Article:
California Forum

Native daughter Joan Didion feels like part of our family

Joan Didion made a special visit to Sacramento this month. Well, not exactly a “visit,” but it was exciting to have her with us in any case. She is, after all, one of our most famous native daughters.

Didion appeared via a taped video message to accept the honor of her induction into the California Hall of Fame. Frail, diminutive, articulate, she talked with us from her living room sofa in New York City, with her classic page boy cut and bangs and large glasses, and surrounded by pictures of her family in soft focus in the background.

“I wrote about California because I wanted to remember it,” she said in a sometimes delicate voice. She said she’s written about Death Valley, the Sierra and Yosemite because she wanted “to preserve California moments … its rivers, valleys, highways … the way water runs in its creeks.”

“I wrote to remember,” she said. “It’s part of me.”

Most of us of a certain age who grew up here, and especially those of a certain age who have parents who grew up here, feel connected to Joan Didion, though she’s been gone from the city for at least 60 years. Didion’s presence has been a thread through my own family over the years. There’s the odd fact that she and I had the same counselor at C.K. McClatchy High School (though for the record, Elizabeth Riley must have been starting her career with Didion and ending it with me).

But the strongest thread between Didion and my family connects her to my mom, Nancy Skelton, one of the first women political writers for The Sacramento Bee. My mom looked up to Joan Didion like a big sister and revered her late husband, writer John Gregory Dunne. They both started in journalism on the society desk, Didion years earlier at the Sacramento Union covering weddings, and my mom at The Bee covering social events such as Nancy Reagan’s women’s teas.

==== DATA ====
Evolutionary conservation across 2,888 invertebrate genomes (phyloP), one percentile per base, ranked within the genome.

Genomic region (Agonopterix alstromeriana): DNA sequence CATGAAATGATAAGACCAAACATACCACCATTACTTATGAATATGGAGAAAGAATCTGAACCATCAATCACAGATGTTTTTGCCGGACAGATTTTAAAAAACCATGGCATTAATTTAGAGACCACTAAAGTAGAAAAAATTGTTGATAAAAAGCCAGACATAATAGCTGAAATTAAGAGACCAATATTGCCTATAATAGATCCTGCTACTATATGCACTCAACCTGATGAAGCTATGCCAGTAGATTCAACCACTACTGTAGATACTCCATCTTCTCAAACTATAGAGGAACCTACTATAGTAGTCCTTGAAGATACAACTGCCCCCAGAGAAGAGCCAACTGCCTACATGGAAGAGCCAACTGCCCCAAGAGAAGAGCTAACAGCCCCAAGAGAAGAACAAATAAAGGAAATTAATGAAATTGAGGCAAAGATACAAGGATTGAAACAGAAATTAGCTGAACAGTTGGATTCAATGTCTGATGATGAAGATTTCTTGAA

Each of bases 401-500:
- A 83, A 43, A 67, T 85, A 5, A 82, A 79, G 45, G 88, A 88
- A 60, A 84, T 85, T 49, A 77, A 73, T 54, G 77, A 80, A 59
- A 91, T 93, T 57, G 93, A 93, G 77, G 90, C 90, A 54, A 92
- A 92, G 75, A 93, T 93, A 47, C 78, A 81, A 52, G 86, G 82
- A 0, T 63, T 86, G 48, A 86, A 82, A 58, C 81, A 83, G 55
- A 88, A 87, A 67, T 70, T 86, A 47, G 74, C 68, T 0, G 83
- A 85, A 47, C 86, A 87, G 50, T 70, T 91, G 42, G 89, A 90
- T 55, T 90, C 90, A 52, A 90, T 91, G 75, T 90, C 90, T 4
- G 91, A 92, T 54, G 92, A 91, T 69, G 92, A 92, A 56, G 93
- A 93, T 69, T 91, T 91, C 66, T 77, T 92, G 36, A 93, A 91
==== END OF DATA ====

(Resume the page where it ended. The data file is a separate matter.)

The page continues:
They both moved on to accomplished journalistic careers, though I’d bet my mom would have loved to live the bohemian reporter’s life and achieve the extraordinary success that Didion did. My mother, a fiercely proud native Sacramentan who loved California’s geography in all of its magnificent forms, emulated Didion’s work, her knack for detail about human behavior and emotions in such masterpieces as “Run River,” “Slouching Towards Bethlehem” and “The White Album,” all lined up in our tiny shelf of books when I was growing up.

I don’t know if my mom and Didion ever met. She did hear from John Dunne once, when she received a letter from him saying he’d liked one of her pieces and kept it in his files for future reference. He wrote that her writing was “beautiful.” My mom kept the letter until she died.

And when my mom committed suicide in Los Angeles in 1985, Didion came to her funeral, quietly sitting in the back, unnoticed. She must have felt connected to my mom, too. It might have been because in an unlikely coincidence, her only daughter, Quintana Roo, and my sister Sharon Skelton, were high school classmates at Westlake School for Girls in Los Angeles. Or, it might have been because Didion felt connected to another native daughter from Sacramento.

A few weeks ago, our daughter wrote a paper for her class at California Middle School, which Didion attended in the 1950s. She gave it to her grandfather, George Skelton, the other gifted writer in my family and another passionate Didion fan, to read.

“She’s a great writer,” he said. “She’s a little like Joan Didion.”

And with that, the thread of Joan Didion’s life continues to weave through generations of Sacramento families. She wrote to remember. And we remember her through her writing. She is part of us.

Karen Skelton is a political strategist and former CEO of The Shriver Report. Contact her at